I recently went on a trip to the mountains of central Pennsylvania. Now thirteen years removed from real winter (our Florida winter is brutal - all seven days of it!) I'm officially a complete cold weather wimp.
It's a trip that has become a tradition where I meet a guy I've been friends with for almost 30 years. It's a sprawling hunting camp that spans over 3,000 acres. It's the perfect place to disconnect with the craziness of life and reconnect with old friends and the outdoors.
There's usually snow, the thick early-winter type that dusts the ground and coats the trees. The cool crisp air in the morning combined with the sunrise over the mountains giving a soft pink and orange glow off the snow is like a postcard come to life.
The flight to get there is interesting. The first leg is your traditional Orlando airport experience with a jumbo jet full of tired families headed home after a week full of Mickey Mouse. Having young kids myself, it's nice to reassure the mother behind me who's child is boxing the back of my seat that I completely empathize and am not bothered at all.
The second flight is where it gets fun. To reach my connecting flight, I have to walk from terminal A to little-known terminal F. Traveler traffic gets more and more sparse as the gates pass until I arrive at F, the gate where the small regional planes depart. Jet ways are replaced with small roll away staircases that lead to open doors of prop planes.
While I was waiting to board, the pilots were also hanging out in the small seating area. I was lucky if they were twenty-five years old. So, off we went on our (training) flight over mountains to my final destination - a small town in north central PA.
I've traveled quite a bit in life, but this flight is especially interesting as it's only an hour and never goes higher than 10,000 feet. At this height, homes, ski resorts, small towns and cities are easily visible.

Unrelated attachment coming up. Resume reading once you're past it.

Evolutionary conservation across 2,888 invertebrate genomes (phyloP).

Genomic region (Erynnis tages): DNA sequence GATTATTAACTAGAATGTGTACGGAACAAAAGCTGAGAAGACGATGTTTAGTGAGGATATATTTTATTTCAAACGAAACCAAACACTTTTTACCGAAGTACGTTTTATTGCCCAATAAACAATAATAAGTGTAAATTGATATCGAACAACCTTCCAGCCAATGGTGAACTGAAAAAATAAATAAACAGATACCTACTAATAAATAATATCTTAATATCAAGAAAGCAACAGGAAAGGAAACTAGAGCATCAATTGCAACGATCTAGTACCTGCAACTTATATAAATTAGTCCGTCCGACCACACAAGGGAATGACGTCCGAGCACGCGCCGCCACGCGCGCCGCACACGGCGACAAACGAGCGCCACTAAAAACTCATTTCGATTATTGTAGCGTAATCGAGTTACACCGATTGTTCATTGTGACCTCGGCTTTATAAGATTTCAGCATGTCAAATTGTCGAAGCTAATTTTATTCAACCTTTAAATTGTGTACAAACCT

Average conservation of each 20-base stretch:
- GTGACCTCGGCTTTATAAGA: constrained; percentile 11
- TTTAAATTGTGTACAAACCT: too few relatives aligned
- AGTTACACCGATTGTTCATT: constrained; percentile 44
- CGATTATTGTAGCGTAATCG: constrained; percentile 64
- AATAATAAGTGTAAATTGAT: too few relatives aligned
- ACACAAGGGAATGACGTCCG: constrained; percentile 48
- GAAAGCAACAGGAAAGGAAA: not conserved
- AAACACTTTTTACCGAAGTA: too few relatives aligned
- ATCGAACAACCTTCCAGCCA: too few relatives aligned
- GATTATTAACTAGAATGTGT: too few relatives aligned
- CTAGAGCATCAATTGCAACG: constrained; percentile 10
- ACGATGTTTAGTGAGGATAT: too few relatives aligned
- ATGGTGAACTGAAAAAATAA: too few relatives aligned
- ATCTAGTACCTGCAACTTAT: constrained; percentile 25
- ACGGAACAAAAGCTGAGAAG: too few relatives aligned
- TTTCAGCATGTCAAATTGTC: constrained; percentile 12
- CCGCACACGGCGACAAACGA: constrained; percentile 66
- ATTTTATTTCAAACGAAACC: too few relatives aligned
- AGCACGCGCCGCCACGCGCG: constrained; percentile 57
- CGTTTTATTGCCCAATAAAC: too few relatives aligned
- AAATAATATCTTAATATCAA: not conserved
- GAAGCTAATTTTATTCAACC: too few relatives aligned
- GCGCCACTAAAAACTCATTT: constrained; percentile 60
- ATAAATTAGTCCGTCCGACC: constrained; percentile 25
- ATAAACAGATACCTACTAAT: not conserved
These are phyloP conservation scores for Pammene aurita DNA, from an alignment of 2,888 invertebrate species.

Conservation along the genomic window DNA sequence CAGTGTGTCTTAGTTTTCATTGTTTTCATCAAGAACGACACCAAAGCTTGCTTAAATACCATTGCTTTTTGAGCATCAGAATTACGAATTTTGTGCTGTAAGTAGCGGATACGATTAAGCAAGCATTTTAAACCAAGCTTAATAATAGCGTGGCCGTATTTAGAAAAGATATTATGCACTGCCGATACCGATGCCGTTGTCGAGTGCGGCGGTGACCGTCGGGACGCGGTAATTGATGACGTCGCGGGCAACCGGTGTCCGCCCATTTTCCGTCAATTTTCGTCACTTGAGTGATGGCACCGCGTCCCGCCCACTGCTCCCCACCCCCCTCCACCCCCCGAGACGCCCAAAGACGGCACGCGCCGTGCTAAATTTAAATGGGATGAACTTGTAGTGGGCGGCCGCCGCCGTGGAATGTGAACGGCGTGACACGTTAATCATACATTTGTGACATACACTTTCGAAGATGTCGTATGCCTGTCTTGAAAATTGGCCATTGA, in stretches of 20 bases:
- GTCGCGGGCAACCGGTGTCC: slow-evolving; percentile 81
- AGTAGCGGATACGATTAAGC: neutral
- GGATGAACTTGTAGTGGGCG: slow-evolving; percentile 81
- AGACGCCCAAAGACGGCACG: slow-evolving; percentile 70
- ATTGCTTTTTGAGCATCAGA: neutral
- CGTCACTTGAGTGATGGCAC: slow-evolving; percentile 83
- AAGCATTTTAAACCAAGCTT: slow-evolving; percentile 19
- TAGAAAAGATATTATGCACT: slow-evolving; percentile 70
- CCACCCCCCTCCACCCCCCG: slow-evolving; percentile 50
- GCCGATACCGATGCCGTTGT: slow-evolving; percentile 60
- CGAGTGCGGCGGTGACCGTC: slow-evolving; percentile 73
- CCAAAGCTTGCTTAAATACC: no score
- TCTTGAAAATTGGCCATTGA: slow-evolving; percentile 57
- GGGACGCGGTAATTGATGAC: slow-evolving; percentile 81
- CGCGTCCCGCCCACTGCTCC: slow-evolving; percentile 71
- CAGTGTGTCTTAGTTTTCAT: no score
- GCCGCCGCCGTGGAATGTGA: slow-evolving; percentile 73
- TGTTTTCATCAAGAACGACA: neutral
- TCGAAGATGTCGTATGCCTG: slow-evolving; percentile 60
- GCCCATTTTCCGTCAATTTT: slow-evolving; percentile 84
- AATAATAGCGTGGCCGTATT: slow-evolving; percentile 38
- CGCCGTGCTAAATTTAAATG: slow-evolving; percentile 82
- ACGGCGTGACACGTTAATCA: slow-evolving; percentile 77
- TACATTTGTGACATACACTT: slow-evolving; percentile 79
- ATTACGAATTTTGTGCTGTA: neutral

While staring out the window, I had an interesting observation. Even the largest home, building or estate was a speck. I mean really, really small. Swimming pools, covered for the winter, looked like sand traps on a golf course, yachts on lakes looked like my children's bath toys. Mansions on the hillsides looked minuscule and even mountains looked like small hills in the landscape.
Sometimes you need to get up above it all to realize how small we really are. When you have the ability to take in the whole picture, the stuff we spend so much time chasing in life amounts to so little. From an airplane, you realize just how small our possessions are when put into perspective.
On the other hand, the relationships we have in life carry the same significance regardless of the perspective. It seems that the further we climb in life's journey, the larger and more significant great friendships become. How significant? Significant enough to get me on a prop plane with two twenty-five-year-old pilots.
Take a moment to raise above all the stuff and think about the relationships you can invest in. What old friends or loved ones can you reconnect with this Holiday season?